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The First True Mixed Martial Art

What is Kajukembo?

Kajukembo is a Hawaiian martial art that is considered the first true mixed martial art.  Our Kajukembo classes are based around practical self defense, and include techniques involving strikes, clinch work, and grappling, as well as weapons defense and multiple attackers.  Our Kajukembo classes also involve a lot of contact to imitate the feel of a real attack, and contain many of the techniques our Master Instructor Greg James uses in his military and law enforcement training.  Master James earned his Black Belt in Kajukembo directly from the Grand Master Emperado.

Kajukenbo is known for being brutally effective. Developed in the Hawaii of the 1940s the enemy was not the ancient battlefield soldier, it was the common street criminal. Instead of swords and spears he armed himself with knives, clubs, and guns. Even when unarmed he did not fight by any rules. He punched, kicked, gouged, bit, and stomped. If you encountered one of these brutal street fighters you were in for a life or death battle. This makes Kajukenbo a truely effective mixed martial art with real world practical application.

Kajukenbo Techniques

Like most karate systems kajukenbo has katas or forms. These 14 katas are known as “Palama Sets” 1 through 14. ( These katas were formerly known as Pinans. Forbach explains that in February of 1993 Professor Adriano D. Emperado renamed the katas to show their origin, the Palama Settlement of Honolulu, Hawaii.) Like traditional systems, kajukenbo takes a number of it’s self defense techniques from it’s katas. Although the Palama sets provide the kajukenbo stylist with many good techniques, kajukenbo’s strength lies in it’s self defense techniques. These self defense techniques are arranged and categorized into 15 grab arts, 21 punch counters, 15 knife counters, 13 club counters, 9 two and three man attack counters, and 26 advanced alphabet techniques.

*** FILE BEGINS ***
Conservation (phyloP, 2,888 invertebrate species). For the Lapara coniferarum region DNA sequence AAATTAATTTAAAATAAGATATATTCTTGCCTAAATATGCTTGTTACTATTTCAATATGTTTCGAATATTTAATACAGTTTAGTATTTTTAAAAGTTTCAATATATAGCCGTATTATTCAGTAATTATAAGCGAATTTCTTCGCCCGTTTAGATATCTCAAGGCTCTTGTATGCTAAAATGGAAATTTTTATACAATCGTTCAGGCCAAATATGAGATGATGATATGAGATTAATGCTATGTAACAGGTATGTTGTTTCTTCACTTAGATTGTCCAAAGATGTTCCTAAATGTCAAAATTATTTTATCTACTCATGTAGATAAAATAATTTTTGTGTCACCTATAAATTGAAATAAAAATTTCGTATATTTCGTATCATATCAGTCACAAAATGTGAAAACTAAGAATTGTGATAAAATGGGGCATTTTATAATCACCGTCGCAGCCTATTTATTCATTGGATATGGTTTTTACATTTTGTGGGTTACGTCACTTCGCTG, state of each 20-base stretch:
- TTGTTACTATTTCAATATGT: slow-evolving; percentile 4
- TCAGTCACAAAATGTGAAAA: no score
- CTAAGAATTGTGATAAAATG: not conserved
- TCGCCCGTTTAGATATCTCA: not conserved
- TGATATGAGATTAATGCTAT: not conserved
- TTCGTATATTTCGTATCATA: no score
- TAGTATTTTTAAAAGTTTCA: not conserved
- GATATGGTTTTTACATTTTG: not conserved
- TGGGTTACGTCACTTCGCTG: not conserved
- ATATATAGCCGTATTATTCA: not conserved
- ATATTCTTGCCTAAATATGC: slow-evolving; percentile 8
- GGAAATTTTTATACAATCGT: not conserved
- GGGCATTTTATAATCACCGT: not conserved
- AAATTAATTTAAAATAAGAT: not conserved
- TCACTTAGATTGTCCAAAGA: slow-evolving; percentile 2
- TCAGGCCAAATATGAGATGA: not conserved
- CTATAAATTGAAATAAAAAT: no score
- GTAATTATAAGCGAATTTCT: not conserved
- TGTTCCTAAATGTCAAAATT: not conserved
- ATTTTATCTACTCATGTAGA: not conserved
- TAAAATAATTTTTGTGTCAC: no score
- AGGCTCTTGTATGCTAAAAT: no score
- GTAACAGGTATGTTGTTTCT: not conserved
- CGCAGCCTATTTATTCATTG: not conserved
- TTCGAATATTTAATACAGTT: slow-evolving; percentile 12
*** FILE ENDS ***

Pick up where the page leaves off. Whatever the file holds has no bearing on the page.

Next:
By combining techniques from tang soo do, judo, jujitsu, kenpo and kung fu, the kajukenbo stylist can defend himself in many ways. He can use soft circular kung fu techniques to evade and strike. Or he can use judo or jujitsu to throw an attacker to the ground or restrain and control him. Forbach feels that the strength of kajukenbo is in how these techniques are combined. For example, if the attacker punches, the kajukenbo stylist may step into the attack at a 45 degree angle while blocking with a soft palm block. He would then counter attack with several rapid fire kenpo hand strikes followed by a judo foot sweep. Once on the ground the attacker could be struck again or controlled with a jujitsu lock. Unlike most traditional systems, kajukenbo relies heavily on combination techniques. These combination techniques are arranged so that each technique will set up the next by following the reaction of the attacker’s body. Although some martial artists may describe this as overkill, Forbach feels that an attacker may not be stopped by one strongly focused blow. Therefore the theory behind kajukenbo is that it is better to counter with a multitude of techniques that can be ended when the threat no longer exists, than to rely on one technique and find that it is not enough.

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